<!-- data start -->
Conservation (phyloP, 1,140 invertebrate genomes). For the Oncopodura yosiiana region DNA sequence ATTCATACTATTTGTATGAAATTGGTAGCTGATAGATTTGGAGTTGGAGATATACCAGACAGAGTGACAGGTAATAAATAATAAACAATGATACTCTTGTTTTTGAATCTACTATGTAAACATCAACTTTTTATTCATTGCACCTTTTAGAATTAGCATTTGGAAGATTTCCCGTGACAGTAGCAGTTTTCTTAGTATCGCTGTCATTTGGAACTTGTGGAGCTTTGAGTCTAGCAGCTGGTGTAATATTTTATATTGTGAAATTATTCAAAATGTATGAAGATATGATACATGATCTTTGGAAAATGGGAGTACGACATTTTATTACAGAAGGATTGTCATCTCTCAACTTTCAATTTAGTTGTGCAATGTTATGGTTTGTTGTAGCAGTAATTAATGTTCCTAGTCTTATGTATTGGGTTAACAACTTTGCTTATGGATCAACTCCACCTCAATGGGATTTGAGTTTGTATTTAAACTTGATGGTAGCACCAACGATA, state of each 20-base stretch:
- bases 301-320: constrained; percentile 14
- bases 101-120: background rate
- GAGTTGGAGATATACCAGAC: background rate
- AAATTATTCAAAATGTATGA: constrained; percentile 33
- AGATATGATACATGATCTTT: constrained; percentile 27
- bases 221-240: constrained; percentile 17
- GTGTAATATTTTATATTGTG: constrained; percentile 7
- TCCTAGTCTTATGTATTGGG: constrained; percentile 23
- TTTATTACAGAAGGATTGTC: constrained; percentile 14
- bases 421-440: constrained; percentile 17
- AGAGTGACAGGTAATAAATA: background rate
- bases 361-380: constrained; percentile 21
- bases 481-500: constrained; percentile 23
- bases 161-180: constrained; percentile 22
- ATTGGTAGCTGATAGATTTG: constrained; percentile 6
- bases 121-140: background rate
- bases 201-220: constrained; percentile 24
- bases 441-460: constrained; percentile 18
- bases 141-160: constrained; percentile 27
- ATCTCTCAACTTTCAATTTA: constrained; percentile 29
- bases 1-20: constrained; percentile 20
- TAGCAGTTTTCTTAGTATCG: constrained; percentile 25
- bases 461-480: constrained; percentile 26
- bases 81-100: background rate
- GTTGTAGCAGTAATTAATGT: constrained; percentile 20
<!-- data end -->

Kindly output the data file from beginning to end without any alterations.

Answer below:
Conservation (phyloP, 1,140 invertebrate genomes). For the Oncopodura yosiiana region DNA sequence ATTCATACTATTTGTATGAAATTGGTAGCTGATAGATTTGGAGTTGGAGATATACCAGACAGAGTGACAGGTAATAAATAATAAACAATGATACTCTTGTTTTTGAATCTACTATGTAAACATCAACTTTTTATTCATTGCACCTTTTAGAATTAGCATTTGGAAGATTTCCCGTGACAGTAGCAGTTTTCTTAGTATCGCTGTCATTTGGAACTTGTGGAGCTTTGAGTCTAGCAGCTGGTGTAATATTTTATATTGTGAAATTATTCAAAATGTATGAAGATATGATACATGATCTTTGGAAAATGGGAGTACGACATTTTATTACAGAAGGATTGTCATCTCTCAACTTTCAATTTAGTTGTGCAATGTTATGGTTTGTTGTAGCAGTAATTAATGTTCCTAGTCTTATGTATTGGGTTAACAACTTTGCTTATGGATCAACTCCACCTCAATGGGATTTGAGTTTGTATTTAAACTTGATGGTAGCACCAACGATA, state of each 20-base stretch:
- bases 301-320: constrained; percentile 14
- bases 101-120: background rate
- GAGTTGGAGATATACCAGAC: background rate
- AAATTATTCAAAATGTATGA: constrained; percentile 33
- AGATATGATACATGATCTTT: constrained; percentile 27
- bases 221-240: constrained; percentile 17
- GTGTAATATTTTATATTGTG: constrained; percentile 7
- TCCTAGTCTTATGTATTGGG: constrained; percentile 23
- TTTATTACAGAAGGATTGTC: constrained; percentile 14
- bases 421-440: constrained; percentile 17
- AGAGTGACAGGTAATAAATA: background rate
- bases 361-380: constrained; percentile 21
- bases 481-500: constrained; percentile 23
- bases 161-180: constrained; percentile 22
- ATTGGTAGCTGATAGATTTG: constrained; percentile 6
- bases 121-140: background rate
- bases 201-220: constrained; percentile 24
- bases 441-460: constrained; percentile 18
- bases 141-160: constrained; percentile 27
- ATCTCTCAACTTTCAATTTA: constrained; percentile 29
- bases 1-20: constrained; percentile 20
- TAGCAGTTTTCTTAGTATCG: constrained; percentile 25
- bases 461-480: constrained; percentile 26
- bases 81-100: background rate
- GTTGTAGCAGTAATTAATGT: constrained; percentile 20